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Thursday, June 14, 2012
by Rebecca E. Hoffman
Germany's highest court ruled March 27 that RSS—"really simple syndication"—feeds on websites do not subject their operators to copyright infringement liability. In this ruling (Case Az: VI ZR 144/11), which became public on May 30, the court found that unless a website operator adopted the content as its own by editing the text, or making it unclear whence the content originates, the operator has no obligation to police an automatically-published news stream for infringing material.
This decision has the flavor of U.S. law; specifically, the Communications Decency Act of 1996, 47 U.S.C. §230, which shields a provider of interactive computer services from liability for publishing material from a third-party content provider. If I have a website that permits others to post comments, I am not liable for the content generated therefrom unless I make that content my own by manipulating it somehow.
A federal court went as far as to rule that a website owner's encouragement of tabloidesque gossip, and addition of his own obnoxious comments to other's posts about people, did not subject the owner to liability for his site users' defamation or invasion of privacy. S.C. v. Dirty World LLC, No. 11-CV-00392 (W.D. Mo. Mar. 12, 2012) (but see Jones v. Dirty World Entertainment Recordings LLC, 40 Med. L. Rptr. 1153 (E.D. Ky. 2012), which came to the opposite conclusion).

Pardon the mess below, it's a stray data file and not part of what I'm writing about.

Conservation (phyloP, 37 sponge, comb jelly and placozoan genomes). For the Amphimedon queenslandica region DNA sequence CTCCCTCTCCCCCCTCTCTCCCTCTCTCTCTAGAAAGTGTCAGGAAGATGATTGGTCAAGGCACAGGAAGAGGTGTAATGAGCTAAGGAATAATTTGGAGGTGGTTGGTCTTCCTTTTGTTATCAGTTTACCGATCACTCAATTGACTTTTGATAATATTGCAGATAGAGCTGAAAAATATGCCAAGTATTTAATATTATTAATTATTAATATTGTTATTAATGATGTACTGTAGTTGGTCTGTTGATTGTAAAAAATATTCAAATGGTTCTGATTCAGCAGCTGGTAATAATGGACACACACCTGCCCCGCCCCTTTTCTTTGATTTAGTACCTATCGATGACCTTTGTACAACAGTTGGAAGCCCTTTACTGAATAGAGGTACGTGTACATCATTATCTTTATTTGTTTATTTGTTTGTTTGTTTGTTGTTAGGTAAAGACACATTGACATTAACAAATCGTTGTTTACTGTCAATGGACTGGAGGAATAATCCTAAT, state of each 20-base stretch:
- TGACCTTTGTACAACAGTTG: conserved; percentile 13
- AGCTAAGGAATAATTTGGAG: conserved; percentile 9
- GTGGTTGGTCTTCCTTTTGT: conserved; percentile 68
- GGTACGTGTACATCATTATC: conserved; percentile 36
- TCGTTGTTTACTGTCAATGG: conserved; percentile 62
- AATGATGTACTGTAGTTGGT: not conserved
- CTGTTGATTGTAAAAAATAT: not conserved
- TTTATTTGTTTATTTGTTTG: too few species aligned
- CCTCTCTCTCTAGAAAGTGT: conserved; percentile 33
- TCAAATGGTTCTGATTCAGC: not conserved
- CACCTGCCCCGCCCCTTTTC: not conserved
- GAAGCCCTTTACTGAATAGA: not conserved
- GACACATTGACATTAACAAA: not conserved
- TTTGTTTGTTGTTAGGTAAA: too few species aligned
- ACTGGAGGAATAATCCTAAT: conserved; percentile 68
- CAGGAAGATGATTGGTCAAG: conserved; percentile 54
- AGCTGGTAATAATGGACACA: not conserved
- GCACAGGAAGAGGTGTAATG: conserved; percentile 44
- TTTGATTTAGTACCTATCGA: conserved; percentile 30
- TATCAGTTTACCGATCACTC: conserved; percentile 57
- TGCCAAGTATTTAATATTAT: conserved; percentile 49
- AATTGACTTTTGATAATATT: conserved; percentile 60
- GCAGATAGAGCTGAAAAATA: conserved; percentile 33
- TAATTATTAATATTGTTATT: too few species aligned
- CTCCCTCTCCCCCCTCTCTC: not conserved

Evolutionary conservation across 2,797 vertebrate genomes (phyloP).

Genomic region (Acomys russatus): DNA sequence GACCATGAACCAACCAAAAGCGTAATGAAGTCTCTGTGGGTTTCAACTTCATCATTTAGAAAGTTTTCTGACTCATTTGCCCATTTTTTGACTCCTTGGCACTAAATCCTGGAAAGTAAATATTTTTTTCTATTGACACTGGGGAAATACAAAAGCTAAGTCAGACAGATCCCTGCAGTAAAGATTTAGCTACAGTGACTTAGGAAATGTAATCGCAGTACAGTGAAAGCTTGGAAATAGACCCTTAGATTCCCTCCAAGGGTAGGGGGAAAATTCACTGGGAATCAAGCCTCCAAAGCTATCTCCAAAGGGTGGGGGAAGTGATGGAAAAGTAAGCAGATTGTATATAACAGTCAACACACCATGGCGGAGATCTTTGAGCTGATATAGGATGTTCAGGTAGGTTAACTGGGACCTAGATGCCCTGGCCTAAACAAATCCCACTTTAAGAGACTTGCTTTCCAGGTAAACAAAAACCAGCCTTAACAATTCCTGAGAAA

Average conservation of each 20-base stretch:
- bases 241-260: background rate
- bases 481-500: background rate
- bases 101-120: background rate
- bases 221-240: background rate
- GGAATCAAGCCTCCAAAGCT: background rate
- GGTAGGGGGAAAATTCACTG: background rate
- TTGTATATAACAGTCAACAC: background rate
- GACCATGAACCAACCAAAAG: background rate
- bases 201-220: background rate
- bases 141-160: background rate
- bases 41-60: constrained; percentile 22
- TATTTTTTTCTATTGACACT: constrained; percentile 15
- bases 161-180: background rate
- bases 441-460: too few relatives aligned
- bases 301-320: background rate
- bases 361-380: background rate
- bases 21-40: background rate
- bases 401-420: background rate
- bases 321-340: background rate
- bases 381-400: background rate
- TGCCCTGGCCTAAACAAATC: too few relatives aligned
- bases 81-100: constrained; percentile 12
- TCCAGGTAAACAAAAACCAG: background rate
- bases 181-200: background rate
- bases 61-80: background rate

From the purely common-sense, computer-user point of view, the German high court decision is eminently logical. RSS feeds are generally an auxiliary piece of a page you might be viewing, relegated to the side of your screen. Although you can clearly see them and access them, you would not be likely to believe that the site operator had control over that content, was involved in creating that content, or could be bothered to check each and every item to which the feeds link, every time they are—automatically!—updated.
It was a different story on Sept. 3, 2010, when a court in Hamburg entered an injunction against YouTube, requiring the service to demand proof of the necessary rights from users that want to download video material on the website in the future. Then, on April 20 of this year, a Hamburg court ruled that YouTube would be liable for infringing content after receiving information about infringing videos on its site, unless it immediately took steps to block the content it was warned about.
Because YouTube's raison d'être is sharing videos, it seems to me that none of this infringing content can be deemed a side-screen extra. RSS feeds are borrowing space from the main site, having their own relatively quiet existence, automatically refreshing themselves behind the scenes. The high court noted that the tabloid feed the plaintiff complained of was clearly labeled with its source, and I think this helps to underscore the RSS feeds' "otherness."
Of course, it remains to be seen whether removing such labels, moving feeds to center stage, or otherwise making them appear to be part of the main website would change the outcome, if copyrighted content is snatched up by the feed in question.
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